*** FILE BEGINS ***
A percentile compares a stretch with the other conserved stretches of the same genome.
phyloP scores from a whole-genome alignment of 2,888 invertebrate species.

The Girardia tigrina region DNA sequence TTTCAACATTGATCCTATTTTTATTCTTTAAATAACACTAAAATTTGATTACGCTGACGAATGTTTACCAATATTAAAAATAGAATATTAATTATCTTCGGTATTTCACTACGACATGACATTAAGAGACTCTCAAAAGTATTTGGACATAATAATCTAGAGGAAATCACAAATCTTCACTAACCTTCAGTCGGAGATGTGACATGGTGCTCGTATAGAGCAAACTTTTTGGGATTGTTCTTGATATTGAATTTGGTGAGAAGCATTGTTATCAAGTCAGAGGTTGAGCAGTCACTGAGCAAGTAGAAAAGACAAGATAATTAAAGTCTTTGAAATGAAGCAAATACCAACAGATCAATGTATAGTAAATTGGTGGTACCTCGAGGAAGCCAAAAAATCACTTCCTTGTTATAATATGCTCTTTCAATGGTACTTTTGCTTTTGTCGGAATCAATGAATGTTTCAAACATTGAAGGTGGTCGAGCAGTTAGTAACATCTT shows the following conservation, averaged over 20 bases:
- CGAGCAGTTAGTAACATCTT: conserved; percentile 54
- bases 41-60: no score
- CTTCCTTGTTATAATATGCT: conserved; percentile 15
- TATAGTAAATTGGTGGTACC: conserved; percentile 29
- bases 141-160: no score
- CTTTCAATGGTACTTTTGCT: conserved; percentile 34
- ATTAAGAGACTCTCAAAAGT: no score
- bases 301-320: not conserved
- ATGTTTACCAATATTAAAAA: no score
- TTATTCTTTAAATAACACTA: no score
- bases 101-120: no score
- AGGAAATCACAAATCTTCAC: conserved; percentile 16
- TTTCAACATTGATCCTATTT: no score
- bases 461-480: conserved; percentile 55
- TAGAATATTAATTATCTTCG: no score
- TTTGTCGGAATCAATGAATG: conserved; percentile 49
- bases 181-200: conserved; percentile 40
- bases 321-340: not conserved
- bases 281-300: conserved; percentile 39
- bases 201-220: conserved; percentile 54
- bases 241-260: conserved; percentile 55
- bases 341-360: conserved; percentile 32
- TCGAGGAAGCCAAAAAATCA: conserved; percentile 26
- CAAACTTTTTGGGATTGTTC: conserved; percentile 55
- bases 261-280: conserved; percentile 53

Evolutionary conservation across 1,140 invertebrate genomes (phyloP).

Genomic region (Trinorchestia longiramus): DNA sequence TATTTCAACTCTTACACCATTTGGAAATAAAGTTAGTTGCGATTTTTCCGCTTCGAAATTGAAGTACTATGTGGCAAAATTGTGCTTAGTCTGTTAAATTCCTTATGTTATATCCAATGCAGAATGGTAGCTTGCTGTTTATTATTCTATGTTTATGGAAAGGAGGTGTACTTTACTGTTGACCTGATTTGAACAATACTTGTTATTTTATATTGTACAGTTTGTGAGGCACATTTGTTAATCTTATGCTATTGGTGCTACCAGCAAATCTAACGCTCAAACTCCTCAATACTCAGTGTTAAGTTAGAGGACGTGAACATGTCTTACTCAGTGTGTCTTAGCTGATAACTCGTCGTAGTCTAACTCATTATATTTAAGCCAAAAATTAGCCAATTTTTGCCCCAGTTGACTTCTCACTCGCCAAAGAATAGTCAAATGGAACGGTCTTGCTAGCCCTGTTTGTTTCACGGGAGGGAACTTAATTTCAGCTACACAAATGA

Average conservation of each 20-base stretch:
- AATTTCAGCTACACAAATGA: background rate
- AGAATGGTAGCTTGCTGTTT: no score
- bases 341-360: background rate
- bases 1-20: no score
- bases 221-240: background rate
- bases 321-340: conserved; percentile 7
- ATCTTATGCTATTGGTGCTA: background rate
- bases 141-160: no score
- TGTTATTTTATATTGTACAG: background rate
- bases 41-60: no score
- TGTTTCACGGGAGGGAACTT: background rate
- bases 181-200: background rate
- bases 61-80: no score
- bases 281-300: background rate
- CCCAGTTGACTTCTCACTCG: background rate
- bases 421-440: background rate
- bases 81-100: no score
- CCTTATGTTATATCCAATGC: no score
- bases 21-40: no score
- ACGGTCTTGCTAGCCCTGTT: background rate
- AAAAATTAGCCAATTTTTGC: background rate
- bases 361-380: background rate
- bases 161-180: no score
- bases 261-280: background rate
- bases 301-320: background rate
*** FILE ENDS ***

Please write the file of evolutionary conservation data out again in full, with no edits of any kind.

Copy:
A percentile compares a stretch with the other conserved stretches of the same genome.
phyloP scores from a whole-genome alignment of 2,888 invertebrate species.

The Girardia tigrina region DNA sequence TTTCAACATTGATCCTATTTTTATTCTTTAAATAACACTAAAATTTGATTACGCTGACGAATGTTTACCAATATTAAAAATAGAATATTAATTATCTTCGGTATTTCACTACGACATGACATTAAGAGACTCTCAAAAGTATTTGGACATAATAATCTAGAGGAAATCACAAATCTTCACTAACCTTCAGTCGGAGATGTGACATGGTGCTCGTATAGAGCAAACTTTTTGGGATTGTTCTTGATATTGAATTTGGTGAGAAGCATTGTTATCAAGTCAGAGGTTGAGCAGTCACTGAGCAAGTAGAAAAGACAAGATAATTAAAGTCTTTGAAATGAAGCAAATACCAACAGATCAATGTATAGTAAATTGGTGGTACCTCGAGGAAGCCAAAAAATCACTTCCTTGTTATAATATGCTCTTTCAATGGTACTTTTGCTTTTGTCGGAATCAATGAATGTTTCAAACATTGAAGGTGGTCGAGCAGTTAGTAACATCTT shows the following conservation, averaged over 20 bases:
- CGAGCAGTTAGTAACATCTT: conserved; percentile 54
- bases 41-60: no score
- CTTCCTTGTTATAATATGCT: conserved; percentile 15
- TATAGTAAATTGGTGGTACC: conserved; percentile 29
- bases 141-160: no score
- CTTTCAATGGTACTTTTGCT: conserved; percentile 34
- ATTAAGAGACTCTCAAAAGT: no score
- bases 301-320: not conserved
- ATGTTTACCAATATTAAAAA: no score
- TTATTCTTTAAATAACACTA: no score
- bases 101-120: no score
- AGGAAATCACAAATCTTCAC: conserved; percentile 16
- TTTCAACATTGATCCTATTT: no score
- bases 461-480: conserved; percentile 55
- TAGAATATTAATTATCTTCG: no score
- TTTGTCGGAATCAATGAATG: conserved; percentile 49
- bases 181-200: conserved; percentile 40
- bases 321-340: not conserved
- bases 281-300: conserved; percentile 39
- bases 201-220: conserved; percentile 54
- bases 241-260: conserved; percentile 55
- bases 341-360: conserved; percentile 32
- TCGAGGAAGCCAAAAAATCA: conserved; percentile 26
- CAAACTTTTTGGGATTGTTC: conserved; percentile 55
- bases 261-280: conserved; percentile 53

Evolutionary conservation across 1,140 invertebrate genomes (phyloP).

Genomic region (Trinorchestia longiramus): DNA sequence TATTTCAACTCTTACACCATTTGGAAATAAAGTTAGTTGCGATTTTTCCGCTTCGAAATTGAAGTACTATGTGGCAAAATTGTGCTTAGTCTGTTAAATTCCTTATGTTATATCCAATGCAGAATGGTAGCTTGCTGTTTATTATTCTATGTTTATGGAAAGGAGGTGTACTTTACTGTTGACCTGATTTGAACAATACTTGTTATTTTATATTGTACAGTTTGTGAGGCACATTTGTTAATCTTATGCTATTGGTGCTACCAGCAAATCTAACGCTCAAACTCCTCAATACTCAGTGTTAAGTTAGAGGACGTGAACATGTCTTACTCAGTGTGTCTTAGCTGATAACTCGTCGTAGTCTAACTCATTATATTTAAGCCAAAAATTAGCCAATTTTTGCCCCAGTTGACTTCTCACTCGCCAAAGAATAGTCAAATGGAACGGTCTTGCTAGCCCTGTTTGTTTCACGGGAGGGAACTTAATTTCAGCTACACAAATGA

Average conservation of each 20-base stretch:
- AATTTCAGCTACACAAATGA: background rate
- AGAATGGTAGCTTGCTGTTT: no score
- bases 341-360: background rate
- bases 1-20: no score
- bases 221-240: background rate
- bases 321-340: conserved; percentile 7
- ATCTTATGCTATTGGTGCTA: background rate
- bases 141-160: no score
- TGTTATTTTATATTGTACAG: background rate
- bases 41-60: no score
- TGTTTCACGGGAGGGAACTT: background rate
- bases 181-200: background rate
- bases 61-80: no score
- bases 281-300: background rate
- CCCAGTTGACTTCTCACTCG: background rate
- bases 421-440: background rate
- bases 81-100: no score
- CCTTATGTTATATCCAATGC: no score
- bases 21-40: no score
- ACGGTCTTGCTAGCCCTGTT: background rate
- AAAAATTAGCCAATTTTTGC: background rate
- bases 361-380: background rate
- bases 161-180: no score
- bases 261-280: background rate
- bases 301-320: background rate